It's important for a workplace to acknowledge generational differences between co-workers, without stereotyping or generalising, in order for it to be as effective and productive as possible.
So says talent strategist and leadership guru Anja van Beek.
Van Beek says companies need to build a culture of awareness around generational differences and foster diversity.
She explains that there is value in having a diverse workforce, with a range of knowledge, backgrounds and skills for colleagues to learn from each other.
In any given workplace environment you may find the following groups, each with their own nuances:
- the traditionalists (older than 75)
- the baby boomers (54-75)
- generation X (38-54)
- millennials or generation Y (22-37)
- generation Z (22 and younger)
Van Beek adds that future workplace trends include mobility, changing demographics, delayed retirement, the gig economy and using technology as a competitive advantage.
She advises that both workplace trends and generational changes should inform how organisational cultures are formed to create an ideal work environment.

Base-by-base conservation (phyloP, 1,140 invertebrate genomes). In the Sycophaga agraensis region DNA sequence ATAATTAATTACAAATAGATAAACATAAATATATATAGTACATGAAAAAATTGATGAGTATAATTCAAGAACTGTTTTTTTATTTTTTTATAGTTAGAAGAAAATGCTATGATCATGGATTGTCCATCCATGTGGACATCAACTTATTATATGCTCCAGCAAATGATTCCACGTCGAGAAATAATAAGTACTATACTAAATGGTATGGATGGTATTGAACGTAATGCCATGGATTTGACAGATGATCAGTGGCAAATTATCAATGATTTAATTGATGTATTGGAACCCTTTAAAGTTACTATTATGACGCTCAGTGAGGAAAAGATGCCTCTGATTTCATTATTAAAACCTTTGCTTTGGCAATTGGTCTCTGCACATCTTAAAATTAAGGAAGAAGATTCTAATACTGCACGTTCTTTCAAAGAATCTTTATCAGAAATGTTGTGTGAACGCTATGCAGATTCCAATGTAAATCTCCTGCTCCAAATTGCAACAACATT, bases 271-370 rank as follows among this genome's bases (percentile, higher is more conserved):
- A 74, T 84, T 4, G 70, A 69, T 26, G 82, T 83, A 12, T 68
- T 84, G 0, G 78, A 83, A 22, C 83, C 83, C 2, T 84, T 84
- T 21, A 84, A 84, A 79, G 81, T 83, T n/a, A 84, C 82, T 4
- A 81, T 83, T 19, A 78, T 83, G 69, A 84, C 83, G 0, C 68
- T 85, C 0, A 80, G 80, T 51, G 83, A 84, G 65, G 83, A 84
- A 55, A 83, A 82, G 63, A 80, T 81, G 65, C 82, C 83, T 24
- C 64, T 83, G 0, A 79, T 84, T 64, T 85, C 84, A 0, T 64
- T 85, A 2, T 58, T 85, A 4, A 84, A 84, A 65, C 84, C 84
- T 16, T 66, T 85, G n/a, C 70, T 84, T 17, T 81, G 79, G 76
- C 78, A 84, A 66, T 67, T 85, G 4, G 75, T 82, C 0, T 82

It's new to have those four generations working side by side.— Anja van Beek, founder of Anja van Beek Consulting & Coaching
A generation is a group of people born in a specific age.— Anja van Beek, founder of Anja van Beek Consulting & Coaching
Don't stereotype. It's about creating that culture where we are aware of those differences so that people can foster and respect differences, be productive and effective.— Anja van Beek, founder of Anja van Beek Consulting & Coaching
For millennials, connection to purpose is key. It's not just about profits... It's about the big 'WHY?'.— Anja van Beek, founder of Anja van Beek Consulting & Coaching
Listen to the discussion on The Eusebius McKaiser Show:
This article first appeared on CapeTalk : Why there's value in having a multi-generational workplace